Before the end of the year, the full Adobe Creative Suite 4 product should be launched.
PC Plus magazine tested a feature-complete beta of CS4 to find out if the new version will be a milestone - or a millstone around Adobe's neck.
It's no secret that despite the 21 other apps in the Adobe Master Folder, Photoshop is the flagship product in the new CS4 line. The new photo editing tool has four main innovations, making it an impressive upgrade.
The first innovation is it now runs in 64-bit mode. Keep in mind that you need to have the 64-bit version of Windows Vista or Windows XP, as well as a 64-bit processor, and it won't hurt to have at least 8GB of RAM too. 32-bit apps can only access 4GB of RAM, but some workstation computers can support up to 32GB.
According to John Nack, an Adobe Product Manager who blogs at http://blogs.adobe.com/jnack, 64-bit memory addressing improves performance by about eight to 12 per cent for most operations. However, when dealing with extremely large images (say, a four-gigapixel image), he says that performance can be as high as 10 times that of a 32-bit app.
The second innovation is new Pixel Bender support (formerly known as Hydra), an Adobe technology that allows Photoshop to access your high-end graphics card directly. The HP DV7 uses an Nvidia GeForce 9600M GT 512MB adaptor, so the Pixel Bender support is important because Photoshop can swap memory in RAM and use the graphics card for graphics rendering, giving a one-two punch that speeds up every filter and editing function.
We'll save the detailed benchmarks for a proper review, but suffice it to say that Photoshop CS4 is much snappier than Photoshop CS3. We tested CS4 on an HP Pavilion DV7 high-end notebook with a 2.8GHz dual-core processor, 4GB of RAM, Windows Vista Ultimate 64-bit and two 300GB drives. We used a 10,000 x 15,000 image that was 430 MB in size.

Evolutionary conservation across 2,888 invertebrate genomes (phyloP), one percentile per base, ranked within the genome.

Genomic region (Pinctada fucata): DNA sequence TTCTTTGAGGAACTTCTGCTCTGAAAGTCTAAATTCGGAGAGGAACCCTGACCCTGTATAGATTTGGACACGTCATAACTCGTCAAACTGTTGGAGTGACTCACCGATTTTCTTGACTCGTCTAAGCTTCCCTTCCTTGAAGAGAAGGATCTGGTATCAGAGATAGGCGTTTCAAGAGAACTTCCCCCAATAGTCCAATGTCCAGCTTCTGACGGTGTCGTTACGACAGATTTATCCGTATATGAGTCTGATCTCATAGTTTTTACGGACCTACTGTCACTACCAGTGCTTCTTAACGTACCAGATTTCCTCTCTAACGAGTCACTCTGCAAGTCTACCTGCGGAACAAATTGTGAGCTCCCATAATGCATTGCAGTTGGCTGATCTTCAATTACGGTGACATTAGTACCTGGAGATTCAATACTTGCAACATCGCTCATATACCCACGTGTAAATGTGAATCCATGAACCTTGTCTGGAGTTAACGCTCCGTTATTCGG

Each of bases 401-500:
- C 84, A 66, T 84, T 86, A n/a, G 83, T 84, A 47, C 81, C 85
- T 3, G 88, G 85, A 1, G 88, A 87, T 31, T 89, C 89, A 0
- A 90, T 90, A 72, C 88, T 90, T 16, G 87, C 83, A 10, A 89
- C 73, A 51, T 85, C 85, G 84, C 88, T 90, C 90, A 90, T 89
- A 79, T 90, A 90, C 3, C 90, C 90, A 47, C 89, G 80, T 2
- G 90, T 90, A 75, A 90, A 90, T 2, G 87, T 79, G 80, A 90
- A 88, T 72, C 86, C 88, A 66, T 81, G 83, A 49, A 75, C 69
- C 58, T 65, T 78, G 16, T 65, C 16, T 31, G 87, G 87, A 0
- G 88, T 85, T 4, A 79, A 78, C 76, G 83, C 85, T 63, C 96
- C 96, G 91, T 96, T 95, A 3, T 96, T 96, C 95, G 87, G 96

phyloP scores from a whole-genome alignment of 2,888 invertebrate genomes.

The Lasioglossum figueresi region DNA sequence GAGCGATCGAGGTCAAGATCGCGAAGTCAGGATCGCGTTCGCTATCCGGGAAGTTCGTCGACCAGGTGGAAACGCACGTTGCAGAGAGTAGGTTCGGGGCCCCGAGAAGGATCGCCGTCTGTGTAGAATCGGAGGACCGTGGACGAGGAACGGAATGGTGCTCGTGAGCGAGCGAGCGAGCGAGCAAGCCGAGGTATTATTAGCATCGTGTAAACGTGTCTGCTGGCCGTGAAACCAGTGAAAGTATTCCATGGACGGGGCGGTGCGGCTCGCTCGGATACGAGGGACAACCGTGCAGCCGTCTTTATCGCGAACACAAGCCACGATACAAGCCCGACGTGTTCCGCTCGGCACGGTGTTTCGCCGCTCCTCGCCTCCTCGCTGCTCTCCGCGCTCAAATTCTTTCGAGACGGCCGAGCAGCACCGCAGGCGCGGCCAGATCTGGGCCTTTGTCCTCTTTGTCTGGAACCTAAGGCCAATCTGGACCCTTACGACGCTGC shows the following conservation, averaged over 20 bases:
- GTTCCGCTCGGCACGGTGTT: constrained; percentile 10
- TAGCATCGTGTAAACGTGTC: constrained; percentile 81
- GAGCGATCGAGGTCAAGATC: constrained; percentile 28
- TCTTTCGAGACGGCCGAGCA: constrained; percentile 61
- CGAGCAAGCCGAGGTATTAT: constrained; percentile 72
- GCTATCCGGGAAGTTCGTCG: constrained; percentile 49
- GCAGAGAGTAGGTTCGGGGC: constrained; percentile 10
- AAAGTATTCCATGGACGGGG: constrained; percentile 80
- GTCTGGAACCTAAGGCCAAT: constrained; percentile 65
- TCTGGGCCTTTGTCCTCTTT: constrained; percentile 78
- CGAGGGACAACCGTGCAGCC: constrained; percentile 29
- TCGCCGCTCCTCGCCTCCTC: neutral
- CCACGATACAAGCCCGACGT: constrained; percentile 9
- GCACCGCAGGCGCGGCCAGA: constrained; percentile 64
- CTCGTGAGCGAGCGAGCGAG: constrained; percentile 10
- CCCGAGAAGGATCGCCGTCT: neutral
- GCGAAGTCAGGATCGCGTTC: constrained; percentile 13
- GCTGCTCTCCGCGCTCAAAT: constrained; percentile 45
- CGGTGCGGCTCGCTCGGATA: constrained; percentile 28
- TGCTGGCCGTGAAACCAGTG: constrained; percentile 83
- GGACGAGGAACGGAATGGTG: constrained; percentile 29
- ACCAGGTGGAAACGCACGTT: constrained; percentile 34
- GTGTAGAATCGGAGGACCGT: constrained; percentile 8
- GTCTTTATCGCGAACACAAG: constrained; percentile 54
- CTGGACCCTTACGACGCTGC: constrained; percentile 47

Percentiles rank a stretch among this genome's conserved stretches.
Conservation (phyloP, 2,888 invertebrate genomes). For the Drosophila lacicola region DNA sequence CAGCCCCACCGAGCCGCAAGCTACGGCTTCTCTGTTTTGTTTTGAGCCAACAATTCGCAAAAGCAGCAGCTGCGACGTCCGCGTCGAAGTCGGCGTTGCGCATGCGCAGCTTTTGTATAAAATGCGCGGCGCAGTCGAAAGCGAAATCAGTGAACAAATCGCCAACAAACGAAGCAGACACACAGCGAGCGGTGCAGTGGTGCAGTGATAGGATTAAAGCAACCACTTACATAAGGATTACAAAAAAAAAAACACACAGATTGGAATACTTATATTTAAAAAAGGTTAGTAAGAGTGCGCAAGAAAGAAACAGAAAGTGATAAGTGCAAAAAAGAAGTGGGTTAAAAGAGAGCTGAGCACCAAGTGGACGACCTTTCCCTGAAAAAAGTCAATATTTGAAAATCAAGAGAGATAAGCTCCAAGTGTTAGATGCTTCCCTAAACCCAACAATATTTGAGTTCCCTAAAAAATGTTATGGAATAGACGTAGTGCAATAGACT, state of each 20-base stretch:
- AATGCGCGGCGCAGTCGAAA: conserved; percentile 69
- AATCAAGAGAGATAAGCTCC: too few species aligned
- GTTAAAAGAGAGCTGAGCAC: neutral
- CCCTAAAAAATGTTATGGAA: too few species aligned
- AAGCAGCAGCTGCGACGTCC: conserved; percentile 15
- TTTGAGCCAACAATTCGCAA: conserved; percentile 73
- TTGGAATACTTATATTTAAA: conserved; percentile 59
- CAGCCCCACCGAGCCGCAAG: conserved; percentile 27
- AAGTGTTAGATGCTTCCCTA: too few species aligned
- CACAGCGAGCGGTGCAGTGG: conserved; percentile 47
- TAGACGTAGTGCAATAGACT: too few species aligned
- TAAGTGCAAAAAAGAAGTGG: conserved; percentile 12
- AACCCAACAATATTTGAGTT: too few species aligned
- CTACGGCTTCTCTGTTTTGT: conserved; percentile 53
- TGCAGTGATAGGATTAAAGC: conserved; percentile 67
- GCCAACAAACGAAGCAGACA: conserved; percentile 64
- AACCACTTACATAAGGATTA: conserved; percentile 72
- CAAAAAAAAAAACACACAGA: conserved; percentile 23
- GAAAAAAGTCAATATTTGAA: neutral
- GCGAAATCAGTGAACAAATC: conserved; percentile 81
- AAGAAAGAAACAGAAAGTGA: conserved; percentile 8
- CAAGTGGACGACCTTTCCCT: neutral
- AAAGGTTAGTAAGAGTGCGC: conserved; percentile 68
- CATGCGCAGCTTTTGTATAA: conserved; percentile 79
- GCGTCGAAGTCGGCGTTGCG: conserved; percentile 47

A complex fresco filter that takes several minutes on CS3 took only 20 seconds in Photoshop CS4. Most filters – including a basic blur and unsharp mask – were instantaneous. Liquify filters, new layers, artistic brush treatments and image resizing took only a few seconds.
The third innovation is a brand new interface that's a departure from even the previous release. It doesn't follow the typical Windows Vista or XP conventions and hints at a day when Adobe will move their powerhouse apps to the web.
Finally, Photoshop CS4 has several new editing features. You can now rotate the canvas without rotating the image, select parts of an image in the Refine Edge dialog box, use new multi-channel and abstract colour channels and implement tweaks to the dodge and burn tools that improve the effect on colour saturated images.
Adobe Premiere Pro CS4
Premiere Pro is the only application in the Master Collection suite for CS4 that was not upgraded with the new interface.
New support for hard disk-based (what Adobe calls 'tapeless') video cameras is supposed to be a key feature, but we could not get Premiere Pro to work with a JVC Everio GZ-HD6U camcorder, either in terms of recognising the device as a capture medium or reading the files directly from the hard disk drive on the camera.
Adobe is likely working out the bugs on camera support, but we did expect the leading feature to work out-of-the- box. New encoding options for portable devices and a separate batch-encoding program called the Adobe Media Encoder are nods to the mobile and web markets who are constantly shooting video and want to take it on the road or upload to YouTube.